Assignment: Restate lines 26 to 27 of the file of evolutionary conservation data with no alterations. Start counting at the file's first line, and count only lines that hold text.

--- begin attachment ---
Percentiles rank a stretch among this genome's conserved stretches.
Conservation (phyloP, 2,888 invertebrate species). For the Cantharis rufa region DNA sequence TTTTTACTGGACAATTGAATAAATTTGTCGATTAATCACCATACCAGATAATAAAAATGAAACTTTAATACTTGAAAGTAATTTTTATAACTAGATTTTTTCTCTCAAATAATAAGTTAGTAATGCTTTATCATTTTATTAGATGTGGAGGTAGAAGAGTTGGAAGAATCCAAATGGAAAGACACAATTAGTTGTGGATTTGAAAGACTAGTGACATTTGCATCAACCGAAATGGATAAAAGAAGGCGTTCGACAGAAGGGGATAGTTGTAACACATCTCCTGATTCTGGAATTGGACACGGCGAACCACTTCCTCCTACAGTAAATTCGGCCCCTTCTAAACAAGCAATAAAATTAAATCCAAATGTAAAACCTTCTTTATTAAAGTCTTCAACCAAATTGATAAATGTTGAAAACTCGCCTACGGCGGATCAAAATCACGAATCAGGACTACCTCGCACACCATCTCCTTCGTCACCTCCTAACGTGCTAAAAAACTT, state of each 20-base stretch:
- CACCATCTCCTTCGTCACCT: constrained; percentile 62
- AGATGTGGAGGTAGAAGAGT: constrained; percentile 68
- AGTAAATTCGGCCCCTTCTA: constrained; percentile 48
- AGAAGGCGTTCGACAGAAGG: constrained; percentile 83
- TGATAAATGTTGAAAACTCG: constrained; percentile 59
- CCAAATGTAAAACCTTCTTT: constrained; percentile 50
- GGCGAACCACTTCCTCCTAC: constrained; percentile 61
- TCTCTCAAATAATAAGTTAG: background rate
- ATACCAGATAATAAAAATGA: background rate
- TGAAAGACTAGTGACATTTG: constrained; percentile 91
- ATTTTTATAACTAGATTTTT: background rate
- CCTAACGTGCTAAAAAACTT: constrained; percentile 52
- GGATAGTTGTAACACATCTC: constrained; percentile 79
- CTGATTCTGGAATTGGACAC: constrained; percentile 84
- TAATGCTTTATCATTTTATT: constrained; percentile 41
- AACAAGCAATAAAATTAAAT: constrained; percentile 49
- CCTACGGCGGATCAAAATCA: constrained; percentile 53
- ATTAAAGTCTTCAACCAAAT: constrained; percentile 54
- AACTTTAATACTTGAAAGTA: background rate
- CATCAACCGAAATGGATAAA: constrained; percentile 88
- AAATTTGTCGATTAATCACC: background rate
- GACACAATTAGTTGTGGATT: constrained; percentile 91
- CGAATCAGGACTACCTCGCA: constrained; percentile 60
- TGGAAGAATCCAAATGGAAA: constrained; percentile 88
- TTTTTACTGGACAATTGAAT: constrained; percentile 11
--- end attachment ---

- TGGAAGAATCCAAATGGAAA: constrained; percentile 88
- TTTTTACTGGACAATTGAAT: constrained; percentile 11